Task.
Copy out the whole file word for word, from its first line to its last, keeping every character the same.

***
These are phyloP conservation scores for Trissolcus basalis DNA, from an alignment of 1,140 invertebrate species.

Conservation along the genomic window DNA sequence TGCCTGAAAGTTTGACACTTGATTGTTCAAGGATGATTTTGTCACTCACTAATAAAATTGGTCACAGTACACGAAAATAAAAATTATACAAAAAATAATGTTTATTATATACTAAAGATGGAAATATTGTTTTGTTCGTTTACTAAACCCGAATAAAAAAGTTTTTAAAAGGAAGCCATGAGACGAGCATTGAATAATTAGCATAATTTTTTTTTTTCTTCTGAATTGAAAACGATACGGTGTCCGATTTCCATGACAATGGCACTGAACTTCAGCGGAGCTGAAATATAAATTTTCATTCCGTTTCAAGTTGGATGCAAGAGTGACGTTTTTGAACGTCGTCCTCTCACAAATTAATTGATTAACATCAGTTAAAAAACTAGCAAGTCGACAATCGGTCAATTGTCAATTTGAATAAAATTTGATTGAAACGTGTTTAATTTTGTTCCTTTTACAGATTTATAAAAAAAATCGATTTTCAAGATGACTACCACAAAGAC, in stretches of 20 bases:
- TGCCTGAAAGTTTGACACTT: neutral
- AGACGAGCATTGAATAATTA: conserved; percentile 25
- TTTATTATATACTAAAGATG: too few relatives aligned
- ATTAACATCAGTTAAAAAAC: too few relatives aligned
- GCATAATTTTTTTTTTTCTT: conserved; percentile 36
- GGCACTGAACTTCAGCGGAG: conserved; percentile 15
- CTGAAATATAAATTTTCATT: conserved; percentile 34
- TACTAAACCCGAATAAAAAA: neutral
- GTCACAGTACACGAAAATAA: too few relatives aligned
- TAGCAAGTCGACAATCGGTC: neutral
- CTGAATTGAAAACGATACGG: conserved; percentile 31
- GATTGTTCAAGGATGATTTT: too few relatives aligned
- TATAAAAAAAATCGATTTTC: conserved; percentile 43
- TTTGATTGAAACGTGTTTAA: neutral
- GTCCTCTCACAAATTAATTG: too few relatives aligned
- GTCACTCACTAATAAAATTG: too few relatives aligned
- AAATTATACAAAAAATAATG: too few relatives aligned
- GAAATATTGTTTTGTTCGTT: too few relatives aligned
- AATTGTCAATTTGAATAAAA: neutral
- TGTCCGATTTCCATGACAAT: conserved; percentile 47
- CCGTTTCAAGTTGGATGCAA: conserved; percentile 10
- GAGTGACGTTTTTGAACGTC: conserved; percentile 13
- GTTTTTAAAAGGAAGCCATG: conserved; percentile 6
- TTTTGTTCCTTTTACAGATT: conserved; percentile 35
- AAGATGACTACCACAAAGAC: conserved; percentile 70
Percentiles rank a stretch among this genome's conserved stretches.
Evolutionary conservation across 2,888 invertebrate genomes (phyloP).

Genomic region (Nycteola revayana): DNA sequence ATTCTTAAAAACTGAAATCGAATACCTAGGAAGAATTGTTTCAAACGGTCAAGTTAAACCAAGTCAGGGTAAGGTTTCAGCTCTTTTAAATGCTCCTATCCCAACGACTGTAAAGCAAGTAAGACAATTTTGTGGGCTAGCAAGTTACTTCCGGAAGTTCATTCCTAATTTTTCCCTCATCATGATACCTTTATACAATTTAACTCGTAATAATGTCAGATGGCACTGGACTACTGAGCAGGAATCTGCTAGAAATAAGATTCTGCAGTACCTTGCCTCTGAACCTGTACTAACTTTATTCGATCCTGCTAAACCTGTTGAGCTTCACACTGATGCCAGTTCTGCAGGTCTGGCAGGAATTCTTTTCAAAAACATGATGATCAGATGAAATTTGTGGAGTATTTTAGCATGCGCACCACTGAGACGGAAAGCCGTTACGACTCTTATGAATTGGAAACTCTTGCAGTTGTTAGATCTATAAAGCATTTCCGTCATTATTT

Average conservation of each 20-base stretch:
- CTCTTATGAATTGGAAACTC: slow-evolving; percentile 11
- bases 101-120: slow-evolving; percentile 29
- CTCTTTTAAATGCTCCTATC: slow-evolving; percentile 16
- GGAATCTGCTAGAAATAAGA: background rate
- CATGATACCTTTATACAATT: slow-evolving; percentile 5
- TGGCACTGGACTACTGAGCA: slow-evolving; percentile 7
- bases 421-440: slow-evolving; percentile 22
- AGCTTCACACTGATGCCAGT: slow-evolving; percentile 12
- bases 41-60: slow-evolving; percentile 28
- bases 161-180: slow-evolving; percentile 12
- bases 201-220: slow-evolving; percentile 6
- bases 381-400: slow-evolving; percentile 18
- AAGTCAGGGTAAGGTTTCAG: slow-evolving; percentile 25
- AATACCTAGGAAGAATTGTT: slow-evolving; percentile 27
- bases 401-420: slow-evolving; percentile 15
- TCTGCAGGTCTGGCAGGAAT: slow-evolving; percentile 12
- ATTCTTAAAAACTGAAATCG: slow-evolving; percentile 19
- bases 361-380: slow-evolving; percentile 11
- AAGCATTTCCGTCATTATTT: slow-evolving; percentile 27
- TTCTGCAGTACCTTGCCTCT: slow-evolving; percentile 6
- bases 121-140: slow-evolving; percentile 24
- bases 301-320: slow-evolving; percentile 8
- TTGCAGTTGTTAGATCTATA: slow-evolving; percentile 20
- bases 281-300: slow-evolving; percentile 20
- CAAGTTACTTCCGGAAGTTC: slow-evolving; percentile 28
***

These are phyloP conservation scores for Trissolcus basalis DNA, from an alignment of 1,140 invertebrate species.

Conservation along the genomic window DNA sequence TGCCTGAAAGTTTGACACTTGATTGTTCAAGGATGATTTTGTCACTCACTAATAAAATTGGTCACAGTACACGAAAATAAAAATTATACAAAAAATAATGTTTATTATATACTAAAGATGGAAATATTGTTTTGTTCGTTTACTAAACCCGAATAAAAAAGTTTTTAAAAGGAAGCCATGAGACGAGCATTGAATAATTAGCATAATTTTTTTTTTTCTTCTGAATTGAAAACGATACGGTGTCCGATTTCCATGACAATGGCACTGAACTTCAGCGGAGCTGAAATATAAATTTTCATTCCGTTTCAAGTTGGATGCAAGAGTGACGTTTTTGAACGTCGTCCTCTCACAAATTAATTGATTAACATCAGTTAAAAAACTAGCAAGTCGACAATCGGTCAATTGTCAATTTGAATAAAATTTGATTGAAACGTGTTTAATTTTGTTCCTTTTACAGATTTATAAAAAAAATCGATTTTCAAGATGACTACCACAAAGAC, in stretches of 20 bases:
- TGCCTGAAAGTTTGACACTT: neutral
- AGACGAGCATTGAATAATTA: conserved; percentile 25
- TTTATTATATACTAAAGATG: too few relatives aligned
- ATTAACATCAGTTAAAAAAC: too few relatives aligned
- GCATAATTTTTTTTTTTCTT: conserved; percentile 36
- GGCACTGAACTTCAGCGGAG: conserved; percentile 15
- CTGAAATATAAATTTTCATT: conserved; percentile 34
- TACTAAACCCGAATAAAAAA: neutral
- GTCACAGTACACGAAAATAA: too few relatives aligned
- TAGCAAGTCGACAATCGGTC: neutral
- CTGAATTGAAAACGATACGG: conserved; percentile 31
- GATTGTTCAAGGATGATTTT: too few relatives aligned
- TATAAAAAAAATCGATTTTC: conserved; percentile 43
- TTTGATTGAAACGTGTTTAA: neutral
- GTCCTCTCACAAATTAATTG: too few relatives aligned
- GTCACTCACTAATAAAATTG: too few relatives aligned
- AAATTATACAAAAAATAATG: too few relatives aligned
- GAAATATTGTTTTGTTCGTT: too few relatives aligned
- AATTGTCAATTTGAATAAAA: neutral
- TGTCCGATTTCCATGACAAT: conserved; percentile 47
- CCGTTTCAAGTTGGATGCAA: conserved; percentile 10
- GAGTGACGTTTTTGAACGTC: conserved; percentile 13
- GTTTTTAAAAGGAAGCCATG: conserved; percentile 6
- TTTTGTTCCTTTTACAGATT: conserved; percentile 35
- AAGATGACTACCACAAAGAC: conserved; percentile 70
Percentiles rank a stretch among this genome's conserved stretches.
Evolutionary conservation across 2,888 invertebrate genomes (phyloP).

Genomic region (Nycteola revayana): DNA sequence ATTCTTAAAAACTGAAATCGAATACCTAGGAAGAATTGTTTCAAACGGTCAAGTTAAACCAAGTCAGGGTAAGGTTTCAGCTCTTTTAAATGCTCCTATCCCAACGACTGTAAAGCAAGTAAGACAATTTTGTGGGCTAGCAAGTTACTTCCGGAAGTTCATTCCTAATTTTTCCCTCATCATGATACCTTTATACAATTTAACTCGTAATAATGTCAGATGGCACTGGACTACTGAGCAGGAATCTGCTAGAAATAAGATTCTGCAGTACCTTGCCTCTGAACCTGTACTAACTTTATTCGATCCTGCTAAACCTGTTGAGCTTCACACTGATGCCAGTTCTGCAGGTCTGGCAGGAATTCTTTTCAAAAACATGATGATCAGATGAAATTTGTGGAGTATTTTAGCATGCGCACCACTGAGACGGAAAGCCGTTACGACTCTTATGAATTGGAAACTCTTGCAGTTGTTAGATCTATAAAGCATTTCCGTCATTATTT

Average conservation of each 20-base stretch:
- CTCTTATGAATTGGAAACTC: slow-evolving; percentile 11
- bases 101-120: slow-evolving; percentile 29
- CTCTTTTAAATGCTCCTATC: slow-evolving; percentile 16
- GGAATCTGCTAGAAATAAGA: background rate
- CATGATACCTTTATACAATT: slow-evolving; percentile 5
- TGGCACTGGACTACTGAGCA: slow-evolving; percentile 7
- bases 421-440: slow-evolving; percentile 22
- AGCTTCACACTGATGCCAGT: slow-evolving; percentile 12
- bases 41-60: slow-evolving; percentile 28
- bases 161-180: slow-evolving; percentile 12
- bases 201-220: slow-evolving; percentile 6
- bases 381-400: slow-evolving; percentile 18
- AAGTCAGGGTAAGGTTTCAG: slow-evolving; percentile 25
- AATACCTAGGAAGAATTGTT: slow-evolving; percentile 27
- bases 401-420: slow-evolving; percentile 15
- TCTGCAGGTCTGGCAGGAAT: slow-evolving; percentile 12
- ATTCTTAAAAACTGAAATCG: slow-evolving; percentile 19
- bases 361-380: slow-evolving; percentile 11
- AAGCATTTCCGTCATTATTT: slow-evolving; percentile 27
- TTCTGCAGTACCTTGCCTCT: slow-evolving; percentile 6
- bases 121-140: slow-evolving; percentile 24
- bases 301-320: slow-evolving; percentile 8
- TTGCAGTTGTTAGATCTATA: slow-evolving; percentile 20
- bases 281-300: slow-evolving; percentile 20
- CAAGTTACTTCCGGAAGTTC: slow-evolving; percentile 28